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>> The Inter-American Commission on Human Rights (IACHR) has continued to monitor the situation of violence against lesbian, gay, bisexual, trans and intersex persons (LGBTI) in the Americas, and as a result it has documented killings and other instances of violence against LGBT persons during a fifteen-month period (between January 1st 2013 and March 31st 2014) and has published an annex to this press release which contains an analysis of that information. Through this Registry of Violence, the Commission found that during this period, at least 594 persons who were lesbian, gay, bisexual or trans (LGBT) or were perceived to be LGBT were killed, and 176 were victims of serious non-lethal attacks to their integrity apparently related to their sexual orientation, gender identity and/or gender expression in 25 OAS Member States.

The IACHR notes that the majority of OAS Member States do not collect data on violence against LGBT persons. With a few exceptions of State reporting, the IACHR had to resort to other sources for information such as media coverage and reports from civil society organizations. The Registry of Violence is not exhaustive but reveals the diverse and pervasive forms of violence experienced by LGBT persons in the Americas. The IACHR notes the difficulty in asserting the sexual orientation or gender identity of victims, particularly with respect to killings. Sources of information, particularly media reports, seldom take into account self-identification when reporting these crimes; in fact, the media often portrays LGBT persons who are victims of violence in insensitive terms. In this sense, the IACHR notes that voluntary professional codes of conduct for the media and journalists can play a fundamental role in combating discrimination and in promoting equality principles.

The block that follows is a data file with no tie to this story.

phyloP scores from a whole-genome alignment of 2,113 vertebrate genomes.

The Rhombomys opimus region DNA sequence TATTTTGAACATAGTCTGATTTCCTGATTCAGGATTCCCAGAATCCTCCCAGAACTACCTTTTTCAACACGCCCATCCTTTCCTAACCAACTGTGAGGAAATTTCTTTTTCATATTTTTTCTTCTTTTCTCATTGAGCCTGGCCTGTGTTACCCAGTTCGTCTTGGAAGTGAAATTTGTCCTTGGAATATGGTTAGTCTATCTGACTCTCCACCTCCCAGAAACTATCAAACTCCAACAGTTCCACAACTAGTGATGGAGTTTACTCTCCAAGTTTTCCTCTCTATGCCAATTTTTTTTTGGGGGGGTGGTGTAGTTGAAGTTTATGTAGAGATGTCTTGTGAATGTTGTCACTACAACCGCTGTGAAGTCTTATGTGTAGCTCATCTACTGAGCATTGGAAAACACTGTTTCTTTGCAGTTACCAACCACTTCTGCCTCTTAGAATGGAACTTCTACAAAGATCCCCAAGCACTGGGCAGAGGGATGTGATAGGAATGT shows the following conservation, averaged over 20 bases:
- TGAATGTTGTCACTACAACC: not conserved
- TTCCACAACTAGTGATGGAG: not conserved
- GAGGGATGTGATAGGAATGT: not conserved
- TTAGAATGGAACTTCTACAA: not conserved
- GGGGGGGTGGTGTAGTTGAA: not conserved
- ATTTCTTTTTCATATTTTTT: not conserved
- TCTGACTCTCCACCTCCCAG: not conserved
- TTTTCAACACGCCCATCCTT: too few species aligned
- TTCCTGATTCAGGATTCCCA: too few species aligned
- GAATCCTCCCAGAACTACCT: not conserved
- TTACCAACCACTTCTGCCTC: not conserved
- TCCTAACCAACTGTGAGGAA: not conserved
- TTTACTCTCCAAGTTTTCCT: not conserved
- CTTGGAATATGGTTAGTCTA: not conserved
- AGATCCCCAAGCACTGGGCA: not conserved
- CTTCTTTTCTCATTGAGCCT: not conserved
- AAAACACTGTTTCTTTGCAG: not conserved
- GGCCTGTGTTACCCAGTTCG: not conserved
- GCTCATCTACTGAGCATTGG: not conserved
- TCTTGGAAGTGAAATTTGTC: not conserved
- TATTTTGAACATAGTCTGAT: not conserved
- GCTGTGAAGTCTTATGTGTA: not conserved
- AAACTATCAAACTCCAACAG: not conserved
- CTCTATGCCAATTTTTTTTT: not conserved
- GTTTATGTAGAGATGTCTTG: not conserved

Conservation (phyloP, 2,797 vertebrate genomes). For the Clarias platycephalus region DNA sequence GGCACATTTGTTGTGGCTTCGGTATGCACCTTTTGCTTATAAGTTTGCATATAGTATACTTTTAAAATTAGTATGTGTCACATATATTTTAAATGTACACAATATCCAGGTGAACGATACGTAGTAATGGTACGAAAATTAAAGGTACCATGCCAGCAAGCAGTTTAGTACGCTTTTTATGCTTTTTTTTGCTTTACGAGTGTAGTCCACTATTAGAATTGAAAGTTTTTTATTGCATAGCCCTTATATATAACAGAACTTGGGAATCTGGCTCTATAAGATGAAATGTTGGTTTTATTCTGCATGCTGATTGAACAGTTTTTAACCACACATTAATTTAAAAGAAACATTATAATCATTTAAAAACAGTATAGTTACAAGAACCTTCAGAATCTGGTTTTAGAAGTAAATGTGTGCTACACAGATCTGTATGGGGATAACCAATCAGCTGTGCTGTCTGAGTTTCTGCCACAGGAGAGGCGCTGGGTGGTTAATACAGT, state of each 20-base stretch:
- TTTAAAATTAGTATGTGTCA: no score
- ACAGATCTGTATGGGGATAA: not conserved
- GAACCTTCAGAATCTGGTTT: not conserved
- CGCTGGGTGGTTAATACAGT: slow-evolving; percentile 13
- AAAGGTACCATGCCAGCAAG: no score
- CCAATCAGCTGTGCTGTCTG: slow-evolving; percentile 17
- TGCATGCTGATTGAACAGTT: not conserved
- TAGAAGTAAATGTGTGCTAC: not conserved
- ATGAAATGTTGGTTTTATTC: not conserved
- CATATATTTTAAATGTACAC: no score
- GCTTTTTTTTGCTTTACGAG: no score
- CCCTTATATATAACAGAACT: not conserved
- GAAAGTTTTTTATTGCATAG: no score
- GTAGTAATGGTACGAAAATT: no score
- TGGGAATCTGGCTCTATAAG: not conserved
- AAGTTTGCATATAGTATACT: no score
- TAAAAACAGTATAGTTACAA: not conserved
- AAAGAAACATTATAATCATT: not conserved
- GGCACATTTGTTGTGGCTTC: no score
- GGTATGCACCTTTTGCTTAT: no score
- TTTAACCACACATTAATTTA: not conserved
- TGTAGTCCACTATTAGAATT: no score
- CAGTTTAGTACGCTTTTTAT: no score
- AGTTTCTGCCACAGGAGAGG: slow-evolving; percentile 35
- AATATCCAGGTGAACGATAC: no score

The data collected by the IACHR makes apparent that many of these cases of violence against LGBT persons were committed with verbal violence related to the perceived sexual orientation or gender identity of the victims. This is particularly evident in cases of non-lethal violence. Also, the Commission notes that a large number of cases in this Registry evidence high levels of cruelty and heightened levels of violence based on both the perception of sexual orientation and gender identity/expression.